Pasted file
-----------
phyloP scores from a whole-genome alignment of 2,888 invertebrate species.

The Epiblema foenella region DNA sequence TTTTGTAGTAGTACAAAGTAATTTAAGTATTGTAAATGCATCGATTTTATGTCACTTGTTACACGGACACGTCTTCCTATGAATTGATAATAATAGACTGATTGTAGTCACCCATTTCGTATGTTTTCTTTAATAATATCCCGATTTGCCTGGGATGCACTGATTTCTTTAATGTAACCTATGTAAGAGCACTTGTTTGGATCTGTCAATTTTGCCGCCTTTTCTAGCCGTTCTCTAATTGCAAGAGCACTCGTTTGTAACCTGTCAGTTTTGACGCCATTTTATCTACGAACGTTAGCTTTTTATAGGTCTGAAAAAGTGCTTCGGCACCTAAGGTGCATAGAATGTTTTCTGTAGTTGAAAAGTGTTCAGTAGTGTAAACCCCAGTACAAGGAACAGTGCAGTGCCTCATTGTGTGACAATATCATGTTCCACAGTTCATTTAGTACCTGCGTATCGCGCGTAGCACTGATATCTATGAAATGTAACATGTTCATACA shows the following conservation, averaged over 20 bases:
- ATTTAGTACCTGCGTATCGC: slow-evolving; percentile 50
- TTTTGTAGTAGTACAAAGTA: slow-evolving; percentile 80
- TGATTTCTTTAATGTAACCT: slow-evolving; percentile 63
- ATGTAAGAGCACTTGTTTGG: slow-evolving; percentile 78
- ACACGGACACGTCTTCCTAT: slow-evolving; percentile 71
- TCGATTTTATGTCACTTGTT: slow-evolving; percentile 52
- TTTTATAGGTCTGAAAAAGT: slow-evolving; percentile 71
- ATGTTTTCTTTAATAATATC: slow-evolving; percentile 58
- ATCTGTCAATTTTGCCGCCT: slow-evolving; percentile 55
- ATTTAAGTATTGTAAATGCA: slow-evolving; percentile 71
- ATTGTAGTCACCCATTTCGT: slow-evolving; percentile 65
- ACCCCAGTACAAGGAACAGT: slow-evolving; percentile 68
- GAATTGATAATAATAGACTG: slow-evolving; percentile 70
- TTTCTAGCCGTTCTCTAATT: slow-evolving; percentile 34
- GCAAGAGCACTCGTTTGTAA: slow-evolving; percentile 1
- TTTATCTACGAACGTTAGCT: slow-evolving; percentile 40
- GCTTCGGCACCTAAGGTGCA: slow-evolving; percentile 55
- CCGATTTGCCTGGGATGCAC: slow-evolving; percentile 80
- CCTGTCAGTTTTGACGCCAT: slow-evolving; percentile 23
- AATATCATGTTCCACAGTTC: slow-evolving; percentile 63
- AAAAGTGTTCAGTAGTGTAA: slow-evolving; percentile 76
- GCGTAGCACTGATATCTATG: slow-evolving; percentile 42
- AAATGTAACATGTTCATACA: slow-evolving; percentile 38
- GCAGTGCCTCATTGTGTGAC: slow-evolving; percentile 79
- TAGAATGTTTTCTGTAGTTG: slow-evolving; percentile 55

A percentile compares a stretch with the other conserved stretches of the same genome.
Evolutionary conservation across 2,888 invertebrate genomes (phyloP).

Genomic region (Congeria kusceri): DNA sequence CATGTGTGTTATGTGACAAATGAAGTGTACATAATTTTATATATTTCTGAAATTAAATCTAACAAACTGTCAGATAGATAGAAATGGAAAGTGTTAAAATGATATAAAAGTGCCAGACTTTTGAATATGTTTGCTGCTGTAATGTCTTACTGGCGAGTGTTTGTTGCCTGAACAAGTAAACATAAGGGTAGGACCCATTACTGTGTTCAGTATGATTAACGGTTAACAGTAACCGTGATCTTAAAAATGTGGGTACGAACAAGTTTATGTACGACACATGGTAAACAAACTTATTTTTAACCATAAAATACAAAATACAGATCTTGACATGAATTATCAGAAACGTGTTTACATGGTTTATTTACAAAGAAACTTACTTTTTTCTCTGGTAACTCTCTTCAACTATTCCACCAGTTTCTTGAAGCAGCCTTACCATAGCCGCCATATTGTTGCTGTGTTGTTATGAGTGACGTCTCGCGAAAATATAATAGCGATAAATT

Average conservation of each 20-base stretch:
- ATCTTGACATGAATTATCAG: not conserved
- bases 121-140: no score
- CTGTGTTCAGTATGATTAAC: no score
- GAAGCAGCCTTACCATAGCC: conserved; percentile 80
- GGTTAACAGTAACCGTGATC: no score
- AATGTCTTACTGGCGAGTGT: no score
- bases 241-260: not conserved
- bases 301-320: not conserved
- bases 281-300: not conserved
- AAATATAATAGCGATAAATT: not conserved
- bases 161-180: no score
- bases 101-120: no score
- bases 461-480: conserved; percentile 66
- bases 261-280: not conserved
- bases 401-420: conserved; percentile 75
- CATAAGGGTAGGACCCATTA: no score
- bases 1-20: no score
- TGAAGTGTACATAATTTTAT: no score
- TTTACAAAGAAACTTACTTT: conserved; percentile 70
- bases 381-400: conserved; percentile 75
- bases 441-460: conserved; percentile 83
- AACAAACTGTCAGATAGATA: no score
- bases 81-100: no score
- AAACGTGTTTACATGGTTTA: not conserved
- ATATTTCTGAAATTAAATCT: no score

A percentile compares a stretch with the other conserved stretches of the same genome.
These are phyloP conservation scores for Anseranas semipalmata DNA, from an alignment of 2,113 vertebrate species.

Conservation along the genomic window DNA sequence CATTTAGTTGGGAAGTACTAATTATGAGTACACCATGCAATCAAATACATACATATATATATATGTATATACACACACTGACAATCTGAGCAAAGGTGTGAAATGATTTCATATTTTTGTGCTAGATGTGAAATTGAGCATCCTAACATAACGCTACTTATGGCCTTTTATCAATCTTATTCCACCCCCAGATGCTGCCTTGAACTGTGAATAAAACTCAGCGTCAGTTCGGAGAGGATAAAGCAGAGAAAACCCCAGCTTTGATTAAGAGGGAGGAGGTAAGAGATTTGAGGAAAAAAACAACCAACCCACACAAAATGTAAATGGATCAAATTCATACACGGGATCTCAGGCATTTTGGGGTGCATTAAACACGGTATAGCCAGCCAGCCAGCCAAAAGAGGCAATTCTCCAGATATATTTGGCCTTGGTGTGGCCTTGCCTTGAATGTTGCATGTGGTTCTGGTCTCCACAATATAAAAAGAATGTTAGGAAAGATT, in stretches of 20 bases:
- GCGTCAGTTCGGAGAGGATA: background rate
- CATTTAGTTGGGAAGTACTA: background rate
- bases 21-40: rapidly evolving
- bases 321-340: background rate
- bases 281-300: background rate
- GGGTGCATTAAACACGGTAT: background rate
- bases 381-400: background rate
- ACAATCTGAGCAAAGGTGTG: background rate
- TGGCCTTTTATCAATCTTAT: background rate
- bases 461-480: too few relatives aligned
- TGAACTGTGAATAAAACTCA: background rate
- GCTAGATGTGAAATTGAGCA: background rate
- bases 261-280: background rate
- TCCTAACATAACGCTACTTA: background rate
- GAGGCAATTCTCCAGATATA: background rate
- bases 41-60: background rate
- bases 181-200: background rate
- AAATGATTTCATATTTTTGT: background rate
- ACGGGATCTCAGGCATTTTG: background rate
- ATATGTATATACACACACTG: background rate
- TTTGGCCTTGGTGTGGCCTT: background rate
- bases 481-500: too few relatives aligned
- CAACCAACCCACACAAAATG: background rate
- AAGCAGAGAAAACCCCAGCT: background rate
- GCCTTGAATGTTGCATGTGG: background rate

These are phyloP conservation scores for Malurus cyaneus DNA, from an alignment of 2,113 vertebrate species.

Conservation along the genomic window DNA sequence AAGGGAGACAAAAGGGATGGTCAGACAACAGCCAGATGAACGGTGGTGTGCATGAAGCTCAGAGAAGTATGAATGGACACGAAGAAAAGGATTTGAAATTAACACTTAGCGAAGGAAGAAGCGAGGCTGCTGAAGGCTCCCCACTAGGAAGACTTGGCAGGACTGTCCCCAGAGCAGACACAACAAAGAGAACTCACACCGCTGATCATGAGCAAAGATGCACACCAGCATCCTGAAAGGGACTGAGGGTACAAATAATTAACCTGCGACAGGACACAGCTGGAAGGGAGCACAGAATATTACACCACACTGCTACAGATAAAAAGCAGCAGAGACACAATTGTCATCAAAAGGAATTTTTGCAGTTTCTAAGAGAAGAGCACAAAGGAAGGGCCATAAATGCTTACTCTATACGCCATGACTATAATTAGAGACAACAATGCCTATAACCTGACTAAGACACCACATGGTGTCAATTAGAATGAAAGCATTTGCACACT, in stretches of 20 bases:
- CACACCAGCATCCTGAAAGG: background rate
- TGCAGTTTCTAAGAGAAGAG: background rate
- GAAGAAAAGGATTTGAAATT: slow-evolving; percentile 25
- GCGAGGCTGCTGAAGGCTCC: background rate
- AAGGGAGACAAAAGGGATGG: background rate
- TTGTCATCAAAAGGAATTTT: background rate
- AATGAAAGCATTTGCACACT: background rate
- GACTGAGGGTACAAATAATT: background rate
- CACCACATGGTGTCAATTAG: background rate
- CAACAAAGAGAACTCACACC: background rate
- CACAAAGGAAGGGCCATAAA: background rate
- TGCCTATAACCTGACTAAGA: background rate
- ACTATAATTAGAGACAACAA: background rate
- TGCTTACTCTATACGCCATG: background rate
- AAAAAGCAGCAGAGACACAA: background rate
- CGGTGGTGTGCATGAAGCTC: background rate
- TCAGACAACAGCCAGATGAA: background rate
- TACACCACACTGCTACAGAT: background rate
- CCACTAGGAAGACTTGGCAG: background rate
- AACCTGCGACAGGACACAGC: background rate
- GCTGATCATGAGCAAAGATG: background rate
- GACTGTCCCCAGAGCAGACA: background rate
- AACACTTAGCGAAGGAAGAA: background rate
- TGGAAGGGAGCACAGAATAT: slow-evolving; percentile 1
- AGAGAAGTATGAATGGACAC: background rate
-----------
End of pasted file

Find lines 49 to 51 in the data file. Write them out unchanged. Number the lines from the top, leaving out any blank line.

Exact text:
- TGAAGTGTACATAATTTTAT: no score
- TTTACAAAGAAACTTACTTT: conserved; percentile 70
- bases 381-400: conserved; percentile 75